What Is Freedom of Speech?
(And How Does It Bear on Copyright)?
When does someone's inability to copy, distribute, or build upon a copyrighted work rise to the level of a burden on free speech? When, in contrast, should we readily countenance the restraints that copyright imposes? To answer, this chapter begins with more fundamental questions: What counts as “speech” for purpose of “freedom of speech”? And what free speech principles apply to copyright? This chapter demonstrates that copyright law is an integral part of media and communications policy. It also argues that the important First Amendment value of “expressive diversity” requires a dispersal of communicative power and ample opportunity for speech that directly challenges mainstream culture and popular works. Creative appropriation, the ability to convey one's message and artistic vision by incorporating and building upon mass media sounds and images, thus lies at the heart, not the margins, of freedom of speech. But peer‐to‐peer file sharing is not “speech.”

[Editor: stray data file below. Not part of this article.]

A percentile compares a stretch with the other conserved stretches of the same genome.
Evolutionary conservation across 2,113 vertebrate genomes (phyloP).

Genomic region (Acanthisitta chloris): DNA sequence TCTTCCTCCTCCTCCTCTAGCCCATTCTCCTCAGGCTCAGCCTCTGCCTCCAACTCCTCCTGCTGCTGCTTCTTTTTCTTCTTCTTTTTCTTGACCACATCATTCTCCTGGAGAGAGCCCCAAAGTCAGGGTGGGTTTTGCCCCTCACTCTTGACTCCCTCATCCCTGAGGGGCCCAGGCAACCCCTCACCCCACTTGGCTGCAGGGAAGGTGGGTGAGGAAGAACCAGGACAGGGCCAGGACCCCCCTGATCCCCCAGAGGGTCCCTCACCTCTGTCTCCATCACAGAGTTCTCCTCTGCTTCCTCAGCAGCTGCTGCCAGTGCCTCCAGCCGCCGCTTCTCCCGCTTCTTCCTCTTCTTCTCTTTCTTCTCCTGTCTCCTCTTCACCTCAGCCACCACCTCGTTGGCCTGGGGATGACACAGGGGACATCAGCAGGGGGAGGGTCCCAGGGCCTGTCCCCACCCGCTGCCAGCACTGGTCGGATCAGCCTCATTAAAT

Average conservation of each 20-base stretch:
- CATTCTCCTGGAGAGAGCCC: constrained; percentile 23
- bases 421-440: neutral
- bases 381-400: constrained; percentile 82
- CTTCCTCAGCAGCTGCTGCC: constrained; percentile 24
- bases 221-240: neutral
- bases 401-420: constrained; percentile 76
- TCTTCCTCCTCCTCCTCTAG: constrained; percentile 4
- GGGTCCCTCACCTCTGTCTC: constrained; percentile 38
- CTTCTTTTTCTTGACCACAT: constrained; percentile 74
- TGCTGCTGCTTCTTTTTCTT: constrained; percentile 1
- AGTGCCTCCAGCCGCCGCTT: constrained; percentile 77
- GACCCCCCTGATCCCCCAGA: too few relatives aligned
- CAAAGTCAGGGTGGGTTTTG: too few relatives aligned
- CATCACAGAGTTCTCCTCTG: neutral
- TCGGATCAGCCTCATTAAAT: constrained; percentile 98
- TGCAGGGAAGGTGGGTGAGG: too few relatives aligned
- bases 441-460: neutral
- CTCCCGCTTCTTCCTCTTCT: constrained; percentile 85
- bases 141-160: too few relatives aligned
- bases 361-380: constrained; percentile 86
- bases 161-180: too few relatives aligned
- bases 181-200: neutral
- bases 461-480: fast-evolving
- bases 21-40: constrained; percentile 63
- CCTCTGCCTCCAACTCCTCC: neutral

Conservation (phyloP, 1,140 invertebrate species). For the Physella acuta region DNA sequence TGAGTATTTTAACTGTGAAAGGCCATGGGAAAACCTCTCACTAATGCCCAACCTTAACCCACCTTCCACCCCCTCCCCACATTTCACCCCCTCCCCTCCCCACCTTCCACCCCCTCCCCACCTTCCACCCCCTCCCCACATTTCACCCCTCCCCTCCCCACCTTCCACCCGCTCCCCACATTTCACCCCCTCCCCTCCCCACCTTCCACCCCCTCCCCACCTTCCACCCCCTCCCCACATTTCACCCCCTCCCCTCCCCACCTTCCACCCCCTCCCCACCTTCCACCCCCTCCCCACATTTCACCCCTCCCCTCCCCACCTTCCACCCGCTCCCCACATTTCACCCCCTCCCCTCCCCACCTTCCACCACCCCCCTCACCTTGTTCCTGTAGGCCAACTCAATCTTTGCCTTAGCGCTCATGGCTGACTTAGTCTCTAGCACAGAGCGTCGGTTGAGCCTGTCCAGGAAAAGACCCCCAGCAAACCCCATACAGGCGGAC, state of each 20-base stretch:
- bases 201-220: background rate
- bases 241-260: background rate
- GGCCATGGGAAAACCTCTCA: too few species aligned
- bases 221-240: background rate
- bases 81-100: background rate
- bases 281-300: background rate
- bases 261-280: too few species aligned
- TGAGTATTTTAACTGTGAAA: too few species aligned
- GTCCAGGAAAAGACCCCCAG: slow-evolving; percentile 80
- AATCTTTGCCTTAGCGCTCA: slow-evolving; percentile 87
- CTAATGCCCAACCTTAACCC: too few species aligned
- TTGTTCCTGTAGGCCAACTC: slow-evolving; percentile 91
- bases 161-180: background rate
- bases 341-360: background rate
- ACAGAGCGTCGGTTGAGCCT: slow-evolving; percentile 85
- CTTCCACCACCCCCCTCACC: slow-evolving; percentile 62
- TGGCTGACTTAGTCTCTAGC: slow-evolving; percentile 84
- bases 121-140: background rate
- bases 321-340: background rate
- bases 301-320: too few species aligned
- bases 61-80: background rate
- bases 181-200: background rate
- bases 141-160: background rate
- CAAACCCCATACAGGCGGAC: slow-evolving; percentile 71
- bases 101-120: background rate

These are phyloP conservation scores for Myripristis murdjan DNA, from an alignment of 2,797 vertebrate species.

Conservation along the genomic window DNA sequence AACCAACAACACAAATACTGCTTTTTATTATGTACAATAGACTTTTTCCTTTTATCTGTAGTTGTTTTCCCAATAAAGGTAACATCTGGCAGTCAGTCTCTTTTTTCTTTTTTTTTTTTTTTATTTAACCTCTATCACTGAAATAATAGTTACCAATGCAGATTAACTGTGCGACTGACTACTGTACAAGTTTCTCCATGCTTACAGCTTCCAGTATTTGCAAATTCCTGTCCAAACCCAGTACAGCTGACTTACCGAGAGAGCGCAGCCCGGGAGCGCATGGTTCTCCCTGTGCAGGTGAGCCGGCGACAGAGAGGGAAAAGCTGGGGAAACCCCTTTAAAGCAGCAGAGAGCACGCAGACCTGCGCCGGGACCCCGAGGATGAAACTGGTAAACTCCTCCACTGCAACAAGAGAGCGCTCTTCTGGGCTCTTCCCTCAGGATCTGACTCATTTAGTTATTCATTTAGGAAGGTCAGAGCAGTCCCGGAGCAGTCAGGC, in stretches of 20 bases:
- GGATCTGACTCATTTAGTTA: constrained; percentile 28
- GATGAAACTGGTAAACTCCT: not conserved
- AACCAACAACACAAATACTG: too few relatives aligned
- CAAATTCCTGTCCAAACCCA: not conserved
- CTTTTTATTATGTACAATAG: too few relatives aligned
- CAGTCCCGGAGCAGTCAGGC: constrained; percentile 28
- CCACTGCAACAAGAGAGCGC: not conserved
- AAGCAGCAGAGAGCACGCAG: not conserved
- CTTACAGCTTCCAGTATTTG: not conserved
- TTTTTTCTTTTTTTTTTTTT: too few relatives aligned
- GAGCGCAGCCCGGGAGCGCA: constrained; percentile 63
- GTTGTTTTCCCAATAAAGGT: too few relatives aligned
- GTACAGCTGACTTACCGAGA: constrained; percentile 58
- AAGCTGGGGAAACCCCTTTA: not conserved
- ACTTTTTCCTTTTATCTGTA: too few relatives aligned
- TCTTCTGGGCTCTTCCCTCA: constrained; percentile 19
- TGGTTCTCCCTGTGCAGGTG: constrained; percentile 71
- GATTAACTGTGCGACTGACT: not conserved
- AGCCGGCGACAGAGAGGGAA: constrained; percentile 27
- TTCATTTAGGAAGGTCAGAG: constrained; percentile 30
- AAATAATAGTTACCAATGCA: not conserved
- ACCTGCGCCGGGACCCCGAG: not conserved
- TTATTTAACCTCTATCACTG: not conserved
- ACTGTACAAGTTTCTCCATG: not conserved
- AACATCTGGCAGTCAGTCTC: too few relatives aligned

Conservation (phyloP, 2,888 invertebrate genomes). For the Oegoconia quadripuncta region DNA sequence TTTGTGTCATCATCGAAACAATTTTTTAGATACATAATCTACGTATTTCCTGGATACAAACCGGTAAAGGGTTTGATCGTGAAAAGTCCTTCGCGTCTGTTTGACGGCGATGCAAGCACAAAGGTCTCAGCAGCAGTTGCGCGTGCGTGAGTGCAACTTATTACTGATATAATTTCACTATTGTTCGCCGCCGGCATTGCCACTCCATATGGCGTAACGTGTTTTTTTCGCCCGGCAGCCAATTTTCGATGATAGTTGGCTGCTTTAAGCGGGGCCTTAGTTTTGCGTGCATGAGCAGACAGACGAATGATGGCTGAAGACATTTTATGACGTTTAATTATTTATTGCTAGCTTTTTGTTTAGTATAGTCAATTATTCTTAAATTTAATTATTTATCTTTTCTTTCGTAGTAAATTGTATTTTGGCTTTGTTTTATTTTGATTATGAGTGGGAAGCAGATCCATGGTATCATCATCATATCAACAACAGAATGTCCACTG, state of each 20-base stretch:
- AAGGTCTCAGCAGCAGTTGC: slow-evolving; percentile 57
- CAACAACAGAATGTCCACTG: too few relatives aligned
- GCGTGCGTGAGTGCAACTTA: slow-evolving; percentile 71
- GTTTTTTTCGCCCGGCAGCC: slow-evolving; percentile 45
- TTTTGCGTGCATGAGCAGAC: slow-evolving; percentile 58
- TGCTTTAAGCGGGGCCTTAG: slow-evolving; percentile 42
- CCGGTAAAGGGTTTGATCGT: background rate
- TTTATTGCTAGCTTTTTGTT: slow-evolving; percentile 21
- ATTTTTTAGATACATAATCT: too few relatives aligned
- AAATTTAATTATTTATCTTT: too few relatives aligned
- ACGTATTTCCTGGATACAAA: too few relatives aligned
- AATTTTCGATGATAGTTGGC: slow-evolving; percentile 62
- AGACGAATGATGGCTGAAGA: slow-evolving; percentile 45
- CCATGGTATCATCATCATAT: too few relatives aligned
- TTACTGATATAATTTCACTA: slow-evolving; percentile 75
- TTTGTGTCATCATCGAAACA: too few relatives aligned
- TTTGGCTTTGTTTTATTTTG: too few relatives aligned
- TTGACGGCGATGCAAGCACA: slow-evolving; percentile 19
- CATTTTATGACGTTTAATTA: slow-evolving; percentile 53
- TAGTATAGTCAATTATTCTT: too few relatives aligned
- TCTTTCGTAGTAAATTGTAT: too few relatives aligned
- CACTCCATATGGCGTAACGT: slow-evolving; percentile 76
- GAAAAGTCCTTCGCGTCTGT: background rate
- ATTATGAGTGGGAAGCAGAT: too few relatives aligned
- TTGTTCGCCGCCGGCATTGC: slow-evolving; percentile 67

Oxford Scholarship Online requires a subscription or purchase to access the full text of books within the service. Public users can however freely search the site and view the abstracts and keywords for each book and chapter.
If you think you should have access to this title, please contact your librarian.